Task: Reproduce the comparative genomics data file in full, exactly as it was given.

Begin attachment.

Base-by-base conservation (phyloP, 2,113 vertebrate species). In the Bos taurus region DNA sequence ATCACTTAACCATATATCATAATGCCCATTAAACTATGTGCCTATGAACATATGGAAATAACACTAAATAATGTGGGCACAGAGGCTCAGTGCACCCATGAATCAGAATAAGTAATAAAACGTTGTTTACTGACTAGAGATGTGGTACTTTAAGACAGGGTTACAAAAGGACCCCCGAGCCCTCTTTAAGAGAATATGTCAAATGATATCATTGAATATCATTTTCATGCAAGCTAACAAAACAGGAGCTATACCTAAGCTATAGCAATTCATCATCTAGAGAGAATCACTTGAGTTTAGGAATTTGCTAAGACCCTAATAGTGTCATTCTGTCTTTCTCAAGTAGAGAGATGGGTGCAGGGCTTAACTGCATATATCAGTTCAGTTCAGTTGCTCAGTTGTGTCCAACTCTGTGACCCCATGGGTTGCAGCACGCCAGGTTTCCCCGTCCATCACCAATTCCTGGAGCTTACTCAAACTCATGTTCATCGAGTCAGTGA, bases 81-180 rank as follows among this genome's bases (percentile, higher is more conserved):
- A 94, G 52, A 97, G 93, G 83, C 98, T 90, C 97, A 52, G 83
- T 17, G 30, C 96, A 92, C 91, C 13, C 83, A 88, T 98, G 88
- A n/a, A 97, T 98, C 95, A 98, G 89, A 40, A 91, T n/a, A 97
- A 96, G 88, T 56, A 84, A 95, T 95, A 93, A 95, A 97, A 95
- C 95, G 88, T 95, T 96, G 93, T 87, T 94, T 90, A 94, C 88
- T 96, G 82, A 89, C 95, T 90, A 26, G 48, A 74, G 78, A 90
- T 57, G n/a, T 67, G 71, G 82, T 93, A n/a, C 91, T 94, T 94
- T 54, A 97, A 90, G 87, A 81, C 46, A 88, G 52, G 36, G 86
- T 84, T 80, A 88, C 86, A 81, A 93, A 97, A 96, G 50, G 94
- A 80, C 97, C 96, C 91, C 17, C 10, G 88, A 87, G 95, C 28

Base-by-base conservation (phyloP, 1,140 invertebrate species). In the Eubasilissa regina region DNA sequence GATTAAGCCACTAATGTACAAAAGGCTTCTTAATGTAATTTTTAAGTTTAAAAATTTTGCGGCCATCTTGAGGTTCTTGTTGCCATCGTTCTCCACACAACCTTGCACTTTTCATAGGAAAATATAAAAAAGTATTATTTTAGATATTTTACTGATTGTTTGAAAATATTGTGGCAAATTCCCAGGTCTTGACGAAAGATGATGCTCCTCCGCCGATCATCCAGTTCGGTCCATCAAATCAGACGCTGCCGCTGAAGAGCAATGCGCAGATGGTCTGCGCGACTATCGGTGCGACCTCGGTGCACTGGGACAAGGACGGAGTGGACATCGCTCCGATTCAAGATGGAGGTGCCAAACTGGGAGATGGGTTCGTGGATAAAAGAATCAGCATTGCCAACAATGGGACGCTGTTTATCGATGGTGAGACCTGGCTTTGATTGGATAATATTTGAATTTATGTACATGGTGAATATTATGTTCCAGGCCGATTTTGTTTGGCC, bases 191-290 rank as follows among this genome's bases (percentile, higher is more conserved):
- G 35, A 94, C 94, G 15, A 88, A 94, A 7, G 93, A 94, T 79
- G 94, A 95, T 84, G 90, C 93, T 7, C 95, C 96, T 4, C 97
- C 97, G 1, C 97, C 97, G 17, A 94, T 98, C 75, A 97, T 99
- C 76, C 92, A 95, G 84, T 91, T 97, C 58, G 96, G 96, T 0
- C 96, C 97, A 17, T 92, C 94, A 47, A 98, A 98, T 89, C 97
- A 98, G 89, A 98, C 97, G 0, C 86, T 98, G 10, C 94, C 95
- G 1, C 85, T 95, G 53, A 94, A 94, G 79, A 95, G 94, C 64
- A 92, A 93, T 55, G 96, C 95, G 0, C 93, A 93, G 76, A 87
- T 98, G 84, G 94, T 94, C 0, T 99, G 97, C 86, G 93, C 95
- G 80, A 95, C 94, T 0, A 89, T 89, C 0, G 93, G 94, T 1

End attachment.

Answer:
Base-by-base conservation (phyloP, 2,113 vertebrate species). In the Bos taurus region DNA sequence ATCACTTAACCATATATCATAATGCCCATTAAACTATGTGCCTATGAACATATGGAAATAACACTAAATAATGTGGGCACAGAGGCTCAGTGCACCCATGAATCAGAATAAGTAATAAAACGTTGTTTACTGACTAGAGATGTGGTACTTTAAGACAGGGTTACAAAAGGACCCCCGAGCCCTCTTTAAGAGAATATGTCAAATGATATCATTGAATATCATTTTCATGCAAGCTAACAAAACAGGAGCTATACCTAAGCTATAGCAATTCATCATCTAGAGAGAATCACTTGAGTTTAGGAATTTGCTAAGACCCTAATAGTGTCATTCTGTCTTTCTCAAGTAGAGAGATGGGTGCAGGGCTTAACTGCATATATCAGTTCAGTTCAGTTGCTCAGTTGTGTCCAACTCTGTGACCCCATGGGTTGCAGCACGCCAGGTTTCCCCGTCCATCACCAATTCCTGGAGCTTACTCAAACTCATGTTCATCGAGTCAGTGA, bases 81-180 rank as follows among this genome's bases (percentile, higher is more conserved):
- A 94, G 52, A 97, G 93, G 83, C 98, T 90, C 97, A 52, G 83
- T 17, G 30, C 96, A 92, C 91, C 13, C 83, A 88, T 98, G 88
- A n/a, A 97, T 98, C 95, A 98, G 89, A 40, A 91, T n/a, A 97
- A 96, G 88, T 56, A 84, A 95, T 95, A 93, A 95, A 97, A 95
- C 95, G 88, T 95, T 96, G 93, T 87, T 94, T 90, A 94, C 88
- T 96, G 82, A 89, C 95, T 90, A 26, G 48, A 74, G 78, A 90
- T 57, G n/a, T 67, G 71, G 82, T 93, A n/a, C 91, T 94, T 94
- T 54, A 97, A 90, G 87, A 81, C 46, A 88, G 52, G 36, G 86
- T 84, T 80, A 88, C 86, A 81, A 93, A 97, A 96, G 50, G 94
- A 80, C 97, C 96, C 91, C 17, C 10, G 88, A 87, G 95, C 28

Base-by-base conservation (phyloP, 1,140 invertebrate species). In the Eubasilissa regina region DNA sequence GATTAAGCCACTAATGTACAAAAGGCTTCTTAATGTAATTTTTAAGTTTAAAAATTTTGCGGCCATCTTGAGGTTCTTGTTGCCATCGTTCTCCACACAACCTTGCACTTTTCATAGGAAAATATAAAAAAGTATTATTTTAGATATTTTACTGATTGTTTGAAAATATTGTGGCAAATTCCCAGGTCTTGACGAAAGATGATGCTCCTCCGCCGATCATCCAGTTCGGTCCATCAAATCAGACGCTGCCGCTGAAGAGCAATGCGCAGATGGTCTGCGCGACTATCGGTGCGACCTCGGTGCACTGGGACAAGGACGGAGTGGACATCGCTCCGATTCAAGATGGAGGTGCCAAACTGGGAGATGGGTTCGTGGATAAAAGAATCAGCATTGCCAACAATGGGACGCTGTTTATCGATGGTGAGACCTGGCTTTGATTGGATAATATTTGAATTTATGTACATGGTGAATATTATGTTCCAGGCCGATTTTGTTTGGCC, bases 191-290 rank as follows among this genome's bases (percentile, higher is more conserved):
- G 35, A 94, C 94, G 15, A 88, A 94, A 7, G 93, A 94, T 79
- G 94, A 95, T 84, G 90, C 93, T 7, C 95, C 96, T 4, C 97
- C 97, G 1, C 97, C 97, G 17, A 94, T 98, C 75, A 97, T 99
- C 76, C 92, A 95, G 84, T 91, T 97, C 58, G 96, G 96, T 0
- C 96, C 97, A 17, T 92, C 94, A 47, A 98, A 98, T 89, C 97
- A 98, G 89, A 98, C 97, G 0, C 86, T 98, G 10, C 94, C 95
- G 1, C 85, T 95, G 53, A 94, A 94, G 79, A 95, G 94, C 64
- A 92, A 93, T 55, G 96, C 95, G 0, C 93, A 93, G 76, A 87
- T 98, G 84, G 94, T 94, C 0, T 99, G 97, C 86, G 93, C 95
- G 80, A 95, C 94, T 0, A 89, T 89, C 0, G 93, G 94, T 1